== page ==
Originality/value

In light of the findings, libraries were encouraged to strengthen existing income generating activities, and also explore other ways of generating revenue to cover for shortfalls in the budget that may be prompted by withdrawal of donor funds and cuts in government subvention should the global economic crisis persist.

Details

Library Management, vol. 32 no. 8/9
Type: Research Article
ISSN: 0143-5124

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Article
Publication date: 5 February 2018

Aubrey Harvey Chaputula and Stephen Mutula

The purpose of this paper is to present findings of a study conducted to determine eReadiness status of public university libraries in Malawi to use mobile phones in the…

Abstract

Purpose

The purpose of this paper is to present findings of a study conducted to determine eReadiness status of public university libraries in Malawi to use mobile phones in the provision of library and information services.

Design/methodology/approach

The researcher carried out in-depth semi-structured interviews with university/college librarians and information and communications technology (ICT) directors using interview guides. Students were also administered with a survey questionnaire that contained closed- and some open-ended questions. Proceedings of the interviews were recorded using a tape recorder whilst backup notes were recorded in a notebook. Qualitative data were transcribed and analysed using NVivo software whilst quantitative data were analysed using SPPS.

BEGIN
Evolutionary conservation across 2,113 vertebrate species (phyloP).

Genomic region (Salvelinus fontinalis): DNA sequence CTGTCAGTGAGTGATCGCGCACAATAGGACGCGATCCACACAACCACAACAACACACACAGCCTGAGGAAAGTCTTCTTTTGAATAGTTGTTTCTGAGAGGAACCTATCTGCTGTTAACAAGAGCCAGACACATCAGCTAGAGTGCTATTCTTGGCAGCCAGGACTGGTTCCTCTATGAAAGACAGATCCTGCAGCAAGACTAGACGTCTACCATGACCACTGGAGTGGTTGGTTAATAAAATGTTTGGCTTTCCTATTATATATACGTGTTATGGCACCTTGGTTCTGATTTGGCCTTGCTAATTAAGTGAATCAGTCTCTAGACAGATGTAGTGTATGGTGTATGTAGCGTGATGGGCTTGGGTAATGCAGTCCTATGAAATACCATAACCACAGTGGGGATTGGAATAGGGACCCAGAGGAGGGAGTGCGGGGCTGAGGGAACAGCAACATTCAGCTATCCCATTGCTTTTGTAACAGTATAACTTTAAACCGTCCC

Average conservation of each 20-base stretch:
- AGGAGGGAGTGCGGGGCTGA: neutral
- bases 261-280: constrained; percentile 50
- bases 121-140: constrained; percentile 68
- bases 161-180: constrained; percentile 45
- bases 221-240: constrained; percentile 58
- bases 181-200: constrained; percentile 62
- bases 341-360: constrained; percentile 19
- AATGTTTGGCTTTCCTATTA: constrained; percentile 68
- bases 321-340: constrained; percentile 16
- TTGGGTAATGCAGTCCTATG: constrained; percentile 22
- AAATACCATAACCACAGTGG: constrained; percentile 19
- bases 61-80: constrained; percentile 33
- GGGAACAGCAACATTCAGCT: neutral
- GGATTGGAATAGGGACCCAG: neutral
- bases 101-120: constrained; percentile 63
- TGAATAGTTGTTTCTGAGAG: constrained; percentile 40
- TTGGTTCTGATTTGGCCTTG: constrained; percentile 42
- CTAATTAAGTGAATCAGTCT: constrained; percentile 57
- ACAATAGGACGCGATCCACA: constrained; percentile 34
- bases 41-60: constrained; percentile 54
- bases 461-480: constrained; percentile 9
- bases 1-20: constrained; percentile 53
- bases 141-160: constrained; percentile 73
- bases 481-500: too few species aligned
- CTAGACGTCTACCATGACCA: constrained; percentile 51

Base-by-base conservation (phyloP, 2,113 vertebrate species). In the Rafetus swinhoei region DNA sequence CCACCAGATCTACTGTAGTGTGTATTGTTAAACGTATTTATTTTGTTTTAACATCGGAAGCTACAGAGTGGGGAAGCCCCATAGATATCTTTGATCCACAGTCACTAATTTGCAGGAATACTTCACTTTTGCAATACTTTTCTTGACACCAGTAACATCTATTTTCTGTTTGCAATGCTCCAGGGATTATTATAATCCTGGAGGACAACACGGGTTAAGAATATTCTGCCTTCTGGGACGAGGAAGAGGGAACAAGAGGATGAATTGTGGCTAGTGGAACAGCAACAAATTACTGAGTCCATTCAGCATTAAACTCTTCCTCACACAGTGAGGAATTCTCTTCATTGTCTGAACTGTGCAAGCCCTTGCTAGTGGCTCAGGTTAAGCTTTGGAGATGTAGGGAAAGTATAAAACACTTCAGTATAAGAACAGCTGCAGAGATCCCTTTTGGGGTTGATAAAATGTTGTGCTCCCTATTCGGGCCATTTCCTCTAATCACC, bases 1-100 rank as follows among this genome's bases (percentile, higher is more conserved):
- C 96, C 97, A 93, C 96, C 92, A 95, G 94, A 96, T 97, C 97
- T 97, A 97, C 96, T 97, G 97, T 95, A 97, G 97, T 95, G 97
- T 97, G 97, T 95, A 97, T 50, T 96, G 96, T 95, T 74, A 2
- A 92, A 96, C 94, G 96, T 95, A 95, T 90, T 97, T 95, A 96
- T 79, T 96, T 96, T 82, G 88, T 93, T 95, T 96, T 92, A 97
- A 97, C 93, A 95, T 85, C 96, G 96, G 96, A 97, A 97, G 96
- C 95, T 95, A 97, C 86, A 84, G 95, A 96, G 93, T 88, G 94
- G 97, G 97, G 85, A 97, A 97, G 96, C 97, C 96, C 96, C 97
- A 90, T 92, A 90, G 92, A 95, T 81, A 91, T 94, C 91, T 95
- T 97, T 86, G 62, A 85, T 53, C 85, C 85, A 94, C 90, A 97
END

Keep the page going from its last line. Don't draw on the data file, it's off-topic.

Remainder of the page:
Findings

The study findings revealed that institutions studied had the ICT infrastructure necessary for offering library and information services on the mobile phone platform. Moreover, students had mobile phones which were connected to internet to facilitate their access to services offered. However, the institutions covered by this study did not have operational ICT policies to govern the operations of library and information services offered through mobile phones although draft ICT policies were available. The study further concluded that though the human resources required to manage the provision of library and information services through mobile phones in the institutions studied were available, they did not have the necessary skills and numbers to provide quality services. Other findings revealed that attitudes of library staff and students to the offering and access to services through mobile phones were positive. The study also revealed that there are some factors that could impact the offering of library services through mobile phones.

Research limitations/implications

Although Malawi has four public universities, this study only focused on three of them. Moreover, academic staff is another important user group of academic libraries. In this case, findings reported in this paper only focus on students. This implies that library’s readiness to offer services through mobile phones to this group remains unknown hence may have to be covered by future studies. Much as the study incorporated a quantitative strand in addition to the qualitative one, it neither involved theory testing nor confirmation as is the case with other related studies. This implies that the two theories used in this study (the unified theory of acceptance and use of technology and the technology-organisation-environment) were not used in the strict sense, which is empirical at the core, but rather to put the problem studied in the context of other related studies.